The myth-exploding bit comes at the end of the article, as follows: “On the fourth of January, the Argentine ship left carrying the news of the dispossession. Among its passengers were the murderers of Mestivier, to be judged for mutiny and the crime against their superior officer, which ended with the seven soldiers facing a firing squad. Pinedo also was court marshalled and was removed from the ranks of the Navy because of his passivity in the face of the British invasion. The Clio also left later on. Then the Islands remained inhabited by a few British officials and the employees of Vernet’s establishment”.
It is these “civilian employees of Vernet”, a merchant born in Hamburg and a controversial figure, who some claim to be the first Argentine Governor of the Falklands, but who also sought the permission of the British to establish a settlement in Port Louis, who, according to the ‘official’ Argentine history, make up the population which was supposedly driven out the Falkland Islands in 1833. (Unfortunately, some of them were shortly to be murdered at Port Louis by gauchos led by the Argentine folk hero Rivero, who disliked being paid with Vernet’s own paper money, when they preferred being paid by the Royal Navy in gold).
According to research in the National Archives of Argentina and elsewhere by historians Peter Pepper and Graham Pascoe, of the 33 civilian residents of Port Louis when HMS Clio arrived, 22 remained when it left. Twelve were from Argentina (8 gauchos, 3 women and 1 child), four were Charrúa Indians from Uruguay, two British, two German, one French and one from Jamaica.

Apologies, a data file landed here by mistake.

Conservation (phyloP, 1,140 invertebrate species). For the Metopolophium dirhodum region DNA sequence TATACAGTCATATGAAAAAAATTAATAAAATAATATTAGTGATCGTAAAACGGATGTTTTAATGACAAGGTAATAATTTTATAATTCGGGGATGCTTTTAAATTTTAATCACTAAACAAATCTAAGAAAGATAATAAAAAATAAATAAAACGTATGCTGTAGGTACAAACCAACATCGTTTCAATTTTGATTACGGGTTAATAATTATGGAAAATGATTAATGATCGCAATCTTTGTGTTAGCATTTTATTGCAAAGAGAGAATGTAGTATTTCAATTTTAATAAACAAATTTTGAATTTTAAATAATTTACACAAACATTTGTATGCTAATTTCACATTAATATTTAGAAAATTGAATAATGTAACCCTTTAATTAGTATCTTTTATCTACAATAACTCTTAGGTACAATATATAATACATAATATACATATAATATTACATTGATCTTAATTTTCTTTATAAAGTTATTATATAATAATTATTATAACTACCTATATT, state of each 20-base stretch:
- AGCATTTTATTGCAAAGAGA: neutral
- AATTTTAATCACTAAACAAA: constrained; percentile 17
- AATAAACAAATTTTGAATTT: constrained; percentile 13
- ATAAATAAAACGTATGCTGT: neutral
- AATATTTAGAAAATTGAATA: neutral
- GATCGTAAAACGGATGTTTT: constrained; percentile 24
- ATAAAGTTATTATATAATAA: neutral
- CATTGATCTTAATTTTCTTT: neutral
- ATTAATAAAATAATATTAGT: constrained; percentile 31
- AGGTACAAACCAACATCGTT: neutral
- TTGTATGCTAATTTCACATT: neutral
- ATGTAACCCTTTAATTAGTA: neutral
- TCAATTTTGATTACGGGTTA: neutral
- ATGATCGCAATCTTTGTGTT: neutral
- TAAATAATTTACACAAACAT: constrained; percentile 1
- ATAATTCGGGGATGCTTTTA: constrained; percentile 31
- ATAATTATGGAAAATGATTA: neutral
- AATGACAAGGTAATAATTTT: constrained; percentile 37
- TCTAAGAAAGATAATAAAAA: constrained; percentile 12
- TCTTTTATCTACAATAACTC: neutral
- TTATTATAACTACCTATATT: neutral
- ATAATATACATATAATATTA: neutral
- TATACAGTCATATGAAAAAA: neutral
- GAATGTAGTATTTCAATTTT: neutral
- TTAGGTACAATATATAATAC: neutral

Although the account of the events of February 8, 1833 given by the Diario del Fin del Mundo is so different from that of the official Argentine propaganda, it matches that given by Pepper and Pascoe in their 2008 publication, “Getting it Right: the Real History of the Falkland Islands.”
Pepper and Pascoe record that Onslow had orders not to molest any civilian inhabitants he might find, orders which he obeyed scrupulously, even going to great lengths to persuade the inhabitants of Port Louis to remain, as their presence as suppliers of fresh meat to visiting ships was of great importance.
Even Captain Pinedo in his report made on his return to Buenos Aires, said that Onslow had told him that: “…those inhabitants who freely wished it should remain and both they and their property would be respected as before….”
I don’t personally believe that the events of 1833 are particularly significant in the sovereignty debate, when compared to the rights implicit in the 180 or so years of peaceful and voluntary settlement that followed (not counting the 74 days following the Argentine invasion in 1982), but if over half the population who remained in Port Louis after the alleged ethnic cleansing in 1833 were Argentines and the newspaper of the nearest Argentine province to the Falkland Islands believes this to be true, why is it so difficult for Argentina’s President and her Foreign Secretary to grasp?
*El 4 de enero, partió el barco argentino llevando la noticia del despojo. Entre sus viajeros se encontraban los asesinos de Mestivier, para ser juzgados por el motín y el crimen de su superior, que culminó con el fusilamiento de siete soldados.
Pinedo también fue procesado y separado de las filas de la Marina, por su pasividad ante la invasión inglesa. Luego, también se marchó la Clio. Entonces en las islas sólo quedaron unos pocos funcionarios británicos y los empleados del establecimiento de Vernet.
El Diario del Fin del Mundo
February 8, 2013